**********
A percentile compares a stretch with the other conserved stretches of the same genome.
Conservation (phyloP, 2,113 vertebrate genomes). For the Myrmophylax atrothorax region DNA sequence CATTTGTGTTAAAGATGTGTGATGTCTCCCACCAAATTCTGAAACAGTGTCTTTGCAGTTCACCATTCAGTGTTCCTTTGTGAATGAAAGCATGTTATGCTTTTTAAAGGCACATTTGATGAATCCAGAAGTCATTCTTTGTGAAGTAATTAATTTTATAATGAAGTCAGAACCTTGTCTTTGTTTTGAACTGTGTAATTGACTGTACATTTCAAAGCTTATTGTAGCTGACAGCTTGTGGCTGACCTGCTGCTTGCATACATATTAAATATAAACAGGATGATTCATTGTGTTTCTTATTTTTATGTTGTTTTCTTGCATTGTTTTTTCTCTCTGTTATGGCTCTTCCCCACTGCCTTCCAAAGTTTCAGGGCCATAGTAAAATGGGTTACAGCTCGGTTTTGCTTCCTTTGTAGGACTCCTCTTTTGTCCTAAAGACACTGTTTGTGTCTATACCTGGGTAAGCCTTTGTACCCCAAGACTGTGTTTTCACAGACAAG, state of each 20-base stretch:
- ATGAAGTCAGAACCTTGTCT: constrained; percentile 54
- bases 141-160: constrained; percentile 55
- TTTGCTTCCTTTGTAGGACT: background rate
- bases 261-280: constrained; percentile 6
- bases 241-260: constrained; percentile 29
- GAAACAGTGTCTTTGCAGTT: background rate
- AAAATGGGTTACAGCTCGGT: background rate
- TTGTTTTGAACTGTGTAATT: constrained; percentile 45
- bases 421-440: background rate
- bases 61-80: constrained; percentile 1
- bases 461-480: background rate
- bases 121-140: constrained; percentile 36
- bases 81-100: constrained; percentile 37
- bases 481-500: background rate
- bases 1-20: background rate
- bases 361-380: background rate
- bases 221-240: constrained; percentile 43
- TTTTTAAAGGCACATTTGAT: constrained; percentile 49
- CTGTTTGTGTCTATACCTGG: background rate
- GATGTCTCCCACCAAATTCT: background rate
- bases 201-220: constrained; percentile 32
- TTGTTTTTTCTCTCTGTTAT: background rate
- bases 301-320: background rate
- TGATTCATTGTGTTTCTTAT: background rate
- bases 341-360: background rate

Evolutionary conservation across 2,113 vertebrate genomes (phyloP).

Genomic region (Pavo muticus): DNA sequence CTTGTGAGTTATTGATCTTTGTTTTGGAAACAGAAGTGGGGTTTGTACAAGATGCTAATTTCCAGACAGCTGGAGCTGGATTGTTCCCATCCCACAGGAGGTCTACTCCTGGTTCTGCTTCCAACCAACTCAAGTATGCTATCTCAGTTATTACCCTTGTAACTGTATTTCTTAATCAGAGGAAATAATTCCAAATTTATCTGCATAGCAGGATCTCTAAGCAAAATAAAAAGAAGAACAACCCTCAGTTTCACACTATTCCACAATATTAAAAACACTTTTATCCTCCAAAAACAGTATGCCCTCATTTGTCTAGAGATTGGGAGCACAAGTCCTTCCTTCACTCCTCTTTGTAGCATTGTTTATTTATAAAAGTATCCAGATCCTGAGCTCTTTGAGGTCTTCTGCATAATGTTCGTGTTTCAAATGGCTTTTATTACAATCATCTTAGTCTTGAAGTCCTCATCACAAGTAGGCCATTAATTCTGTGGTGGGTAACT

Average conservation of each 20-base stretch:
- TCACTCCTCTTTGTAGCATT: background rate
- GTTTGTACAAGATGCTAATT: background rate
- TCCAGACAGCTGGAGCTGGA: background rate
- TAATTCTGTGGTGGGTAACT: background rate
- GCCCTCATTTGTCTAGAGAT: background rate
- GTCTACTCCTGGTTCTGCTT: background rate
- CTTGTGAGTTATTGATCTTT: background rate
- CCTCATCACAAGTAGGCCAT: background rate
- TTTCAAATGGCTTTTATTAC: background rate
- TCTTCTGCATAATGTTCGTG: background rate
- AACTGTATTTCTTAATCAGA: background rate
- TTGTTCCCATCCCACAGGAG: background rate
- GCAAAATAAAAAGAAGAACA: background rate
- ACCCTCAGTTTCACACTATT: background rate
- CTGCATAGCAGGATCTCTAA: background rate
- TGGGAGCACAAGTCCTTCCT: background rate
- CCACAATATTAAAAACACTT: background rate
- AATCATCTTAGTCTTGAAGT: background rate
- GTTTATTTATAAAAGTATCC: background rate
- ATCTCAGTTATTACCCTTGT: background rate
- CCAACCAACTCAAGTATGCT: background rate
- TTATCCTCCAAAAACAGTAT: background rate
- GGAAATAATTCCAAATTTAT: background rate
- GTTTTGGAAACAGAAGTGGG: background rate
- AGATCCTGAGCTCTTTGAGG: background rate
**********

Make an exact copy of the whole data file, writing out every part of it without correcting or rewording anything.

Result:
A percentile compares a stretch with the other conserved stretches of the same genome.
Conservation (phyloP, 2,113 vertebrate genomes). For the Myrmophylax atrothorax region DNA sequence CATTTGTGTTAAAGATGTGTGATGTCTCCCACCAAATTCTGAAACAGTGTCTTTGCAGTTCACCATTCAGTGTTCCTTTGTGAATGAAAGCATGTTATGCTTTTTAAAGGCACATTTGATGAATCCAGAAGTCATTCTTTGTGAAGTAATTAATTTTATAATGAAGTCAGAACCTTGTCTTTGTTTTGAACTGTGTAATTGACTGTACATTTCAAAGCTTATTGTAGCTGACAGCTTGTGGCTGACCTGCTGCTTGCATACATATTAAATATAAACAGGATGATTCATTGTGTTTCTTATTTTTATGTTGTTTTCTTGCATTGTTTTTTCTCTCTGTTATGGCTCTTCCCCACTGCCTTCCAAAGTTTCAGGGCCATAGTAAAATGGGTTACAGCTCGGTTTTGCTTCCTTTGTAGGACTCCTCTTTTGTCCTAAAGACACTGTTTGTGTCTATACCTGGGTAAGCCTTTGTACCCCAAGACTGTGTTTTCACAGACAAG, state of each 20-base stretch:
- ATGAAGTCAGAACCTTGTCT: constrained; percentile 54
- bases 141-160: constrained; percentile 55
- TTTGCTTCCTTTGTAGGACT: background rate
- bases 261-280: constrained; percentile 6
- bases 241-260: constrained; percentile 29
- GAAACAGTGTCTTTGCAGTT: background rate
- AAAATGGGTTACAGCTCGGT: background rate
- TTGTTTTGAACTGTGTAATT: constrained; percentile 45
- bases 421-440: background rate
- bases 61-80: constrained; percentile 1
- bases 461-480: background rate
- bases 121-140: constrained; percentile 36
- bases 81-100: constrained; percentile 37
- bases 481-500: background rate
- bases 1-20: background rate
- bases 361-380: background rate
- bases 221-240: constrained; percentile 43
- TTTTTAAAGGCACATTTGAT: constrained; percentile 49
- CTGTTTGTGTCTATACCTGG: background rate
- GATGTCTCCCACCAAATTCT: background rate
- bases 201-220: constrained; percentile 32
- TTGTTTTTTCTCTCTGTTAT: background rate
- bases 301-320: background rate
- TGATTCATTGTGTTTCTTAT: background rate
- bases 341-360: background rate

Evolutionary conservation across 2,113 vertebrate genomes (phyloP).

Genomic region (Pavo muticus): DNA sequence CTTGTGAGTTATTGATCTTTGTTTTGGAAACAGAAGTGGGGTTTGTACAAGATGCTAATTTCCAGACAGCTGGAGCTGGATTGTTCCCATCCCACAGGAGGTCTACTCCTGGTTCTGCTTCCAACCAACTCAAGTATGCTATCTCAGTTATTACCCTTGTAACTGTATTTCTTAATCAGAGGAAATAATTCCAAATTTATCTGCATAGCAGGATCTCTAAGCAAAATAAAAAGAAGAACAACCCTCAGTTTCACACTATTCCACAATATTAAAAACACTTTTATCCTCCAAAAACAGTATGCCCTCATTTGTCTAGAGATTGGGAGCACAAGTCCTTCCTTCACTCCTCTTTGTAGCATTGTTTATTTATAAAAGTATCCAGATCCTGAGCTCTTTGAGGTCTTCTGCATAATGTTCGTGTTTCAAATGGCTTTTATTACAATCATCTTAGTCTTGAAGTCCTCATCACAAGTAGGCCATTAATTCTGTGGTGGGTAACT

Average conservation of each 20-base stretch:
- TCACTCCTCTTTGTAGCATT: background rate
- GTTTGTACAAGATGCTAATT: background rate
- TCCAGACAGCTGGAGCTGGA: background rate
- TAATTCTGTGGTGGGTAACT: background rate
- GCCCTCATTTGTCTAGAGAT: background rate
- GTCTACTCCTGGTTCTGCTT: background rate
- CTTGTGAGTTATTGATCTTT: background rate
- CCTCATCACAAGTAGGCCAT: background rate
- TTTCAAATGGCTTTTATTAC: background rate
- TCTTCTGCATAATGTTCGTG: background rate
- AACTGTATTTCTTAATCAGA: background rate
- TTGTTCCCATCCCACAGGAG: background rate
- GCAAAATAAAAAGAAGAACA: background rate
- ACCCTCAGTTTCACACTATT: background rate
- CTGCATAGCAGGATCTCTAA: background rate
- TGGGAGCACAAGTCCTTCCT: background rate
- CCACAATATTAAAAACACTT: background rate
- AATCATCTTAGTCTTGAAGT: background rate
- GTTTATTTATAAAAGTATCC: background rate
- ATCTCAGTTATTACCCTTGT: background rate
- CCAACCAACTCAAGTATGCT: background rate
- TTATCCTCCAAAAACAGTAT: background rate
- GGAAATAATTCCAAATTTAT: background rate
- GTTTTGGAAACAGAAGTGGG: background rate
- AGATCCTGAGCTCTTTGAGG: background rate